Denver sits at the confluence of several major Colorado and interstate highways. That is good news for getting around, but it leads to a high rate of major collisions in the area.
As shown in the Denver Regional Council of Governments truck accident map, the vast majority of truck accidents take place on the heavily traveled regional roadway systems, such as I-25 and I-70/270. It is striking to see the long trail of incident markers travel out from the city to the west and south. However, the numbers do not tell the whole story.
A small blue dot on a map does not show the damage and distress caused by these events. It can happen in a moment, but an accident may have lifelong consequences — even if handled correctly. Without proper planning, individual victims tend to end up in a less advantageous position after negotiations than do the seasoned teams representing the commercial driver's interests.
One of the highest priorities people have after a truck crash is getting the funds necessary to put their lives back together. Unfortunately, delays are frequent; collisions involving commercial vehicles are notoriously complex when heavily contested. There are often many parties involved, such as transportation companies, drivers and insurance companies, and each may have its own agenda.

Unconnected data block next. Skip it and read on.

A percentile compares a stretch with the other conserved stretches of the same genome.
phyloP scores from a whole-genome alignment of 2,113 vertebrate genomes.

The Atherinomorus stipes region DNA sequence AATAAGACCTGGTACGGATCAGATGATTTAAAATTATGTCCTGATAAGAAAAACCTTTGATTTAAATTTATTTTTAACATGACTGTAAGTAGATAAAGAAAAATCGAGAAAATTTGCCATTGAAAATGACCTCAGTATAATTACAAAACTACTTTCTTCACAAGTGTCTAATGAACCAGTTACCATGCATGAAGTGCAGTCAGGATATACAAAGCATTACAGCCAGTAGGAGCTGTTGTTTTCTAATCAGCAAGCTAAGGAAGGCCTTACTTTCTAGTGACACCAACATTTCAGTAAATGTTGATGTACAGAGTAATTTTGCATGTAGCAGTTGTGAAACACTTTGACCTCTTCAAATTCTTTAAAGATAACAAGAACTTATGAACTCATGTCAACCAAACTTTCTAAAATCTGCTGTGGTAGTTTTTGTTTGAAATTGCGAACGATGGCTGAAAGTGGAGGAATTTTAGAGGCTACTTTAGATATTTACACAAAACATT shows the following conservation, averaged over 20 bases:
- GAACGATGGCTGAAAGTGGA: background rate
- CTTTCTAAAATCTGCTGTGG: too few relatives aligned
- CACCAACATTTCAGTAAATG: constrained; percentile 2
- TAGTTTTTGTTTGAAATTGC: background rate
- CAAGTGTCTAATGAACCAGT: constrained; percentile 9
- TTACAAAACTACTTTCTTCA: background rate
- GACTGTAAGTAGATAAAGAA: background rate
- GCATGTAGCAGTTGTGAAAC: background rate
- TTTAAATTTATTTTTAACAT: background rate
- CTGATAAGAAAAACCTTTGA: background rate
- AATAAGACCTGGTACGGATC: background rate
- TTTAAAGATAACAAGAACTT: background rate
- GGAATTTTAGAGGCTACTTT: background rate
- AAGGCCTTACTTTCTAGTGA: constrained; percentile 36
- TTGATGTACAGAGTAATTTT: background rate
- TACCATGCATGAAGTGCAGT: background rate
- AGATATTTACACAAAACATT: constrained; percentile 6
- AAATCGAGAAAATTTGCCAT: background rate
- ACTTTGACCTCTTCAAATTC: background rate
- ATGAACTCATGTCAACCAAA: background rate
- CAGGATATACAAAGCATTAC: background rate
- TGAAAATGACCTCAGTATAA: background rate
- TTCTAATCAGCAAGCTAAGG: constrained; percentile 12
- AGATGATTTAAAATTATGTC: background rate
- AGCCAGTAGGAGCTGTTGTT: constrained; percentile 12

Luckily, truck disputes often settle out of court. As explained on FindLaw, settlements have advantages and disadvantages. As such, even if the goal is a quick settlement, it is often beneficial to prepare a case with the possibility in mind that litigation may be necessary.
The FindLaw resource covers many major points surrounding truck settlements. However, each situation is different — these agreements are often the result of a fine analysis of the details of a specific case.